And for those of you that would like a bit of guidance, here's a great chocolate flavored bulletproof coffee recipe that's perfect for beginners. If you'd like to take it to the next level, give this yummy concoction a go.

And if you're a seasoned veteran such as myself, try out my latest, go-to bulletproof coffee I drink nearly every morning now.

Cinnamon Spice Bulletproof Coffee

  • 1 cup of freshly brewed coffee
  • 1 tbsp ghee
  • 1 tbsp coconut oil
  • 1/4 tsp cinnamon
  • 1/4 tsp turmeric
  • 1/8 tsp ginger
  • A splash of coconut milk
  1. Blend everything together using a blender, milk frother, etc.
  2. Drink immediately.

Want an even faster {and dare I say yummier?} method? Whip up some fat bombs and throw a couple into your coffee each morning! The tahini in my recipes makes the coffee super frothy and smooth tasting! I have a Chocolate Tahini version and a Cinnamon Coconut Tahini version.

Wednesday, May 28, 2014

Healing My Gut {The Diet + a new fat bomb}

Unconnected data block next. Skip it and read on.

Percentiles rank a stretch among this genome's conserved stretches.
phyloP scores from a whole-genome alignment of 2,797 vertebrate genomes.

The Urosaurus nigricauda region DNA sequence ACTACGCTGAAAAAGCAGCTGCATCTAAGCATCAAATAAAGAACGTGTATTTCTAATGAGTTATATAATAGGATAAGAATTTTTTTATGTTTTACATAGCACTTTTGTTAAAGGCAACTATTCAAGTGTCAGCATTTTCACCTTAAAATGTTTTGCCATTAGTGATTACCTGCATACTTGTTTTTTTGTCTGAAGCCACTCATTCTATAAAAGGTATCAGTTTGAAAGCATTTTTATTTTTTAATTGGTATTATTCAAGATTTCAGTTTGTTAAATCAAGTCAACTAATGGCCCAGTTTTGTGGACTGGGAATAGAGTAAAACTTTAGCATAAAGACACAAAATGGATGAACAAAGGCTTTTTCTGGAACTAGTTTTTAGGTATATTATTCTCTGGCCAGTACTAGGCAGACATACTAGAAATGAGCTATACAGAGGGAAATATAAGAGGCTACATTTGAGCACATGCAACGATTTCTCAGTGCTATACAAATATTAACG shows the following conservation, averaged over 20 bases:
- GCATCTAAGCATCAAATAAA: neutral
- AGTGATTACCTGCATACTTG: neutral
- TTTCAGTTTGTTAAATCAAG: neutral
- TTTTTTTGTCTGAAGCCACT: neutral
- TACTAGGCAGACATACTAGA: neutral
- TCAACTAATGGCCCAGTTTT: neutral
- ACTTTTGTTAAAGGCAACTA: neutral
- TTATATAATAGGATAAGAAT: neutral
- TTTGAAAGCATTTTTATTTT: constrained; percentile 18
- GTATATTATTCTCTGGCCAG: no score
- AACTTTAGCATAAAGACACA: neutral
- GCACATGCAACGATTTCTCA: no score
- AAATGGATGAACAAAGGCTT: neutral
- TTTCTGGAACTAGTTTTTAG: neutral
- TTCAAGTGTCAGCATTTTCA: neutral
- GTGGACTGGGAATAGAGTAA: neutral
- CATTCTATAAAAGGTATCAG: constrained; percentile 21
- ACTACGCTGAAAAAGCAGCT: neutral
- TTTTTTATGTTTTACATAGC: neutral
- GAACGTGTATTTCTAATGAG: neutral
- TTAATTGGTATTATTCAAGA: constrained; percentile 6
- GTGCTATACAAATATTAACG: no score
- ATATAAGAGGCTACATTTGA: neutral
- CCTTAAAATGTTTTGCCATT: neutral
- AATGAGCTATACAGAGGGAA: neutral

As if paleo didn't already take me some time
figuring everything out... :p

After reading through Diane's SIBO guide {as well as an uncountable number of blogs, forums and websites} I decided to do as she suggested and follow a real-food diet that combines principles from both the SCD and Low FODMAPs diets, all while sticking to my strict paleo template.

Essentially, this means I will be:

  • Saying no to all fruits, sugars and starches. {Starches here include things such as tapioca flour as well as sweet potatoes.}
  • Avoiding high carb veggies - as a general rule, those that grow underground will be off-limits.
  • Giving up nuts and cacao. I will finish eating my Chocolate Tahini fat bombs, given the fact that the amount of cacao in them is minimal, but no more after that. And, while coconut is technically not a "nut", I will be giving up coconut flour as well.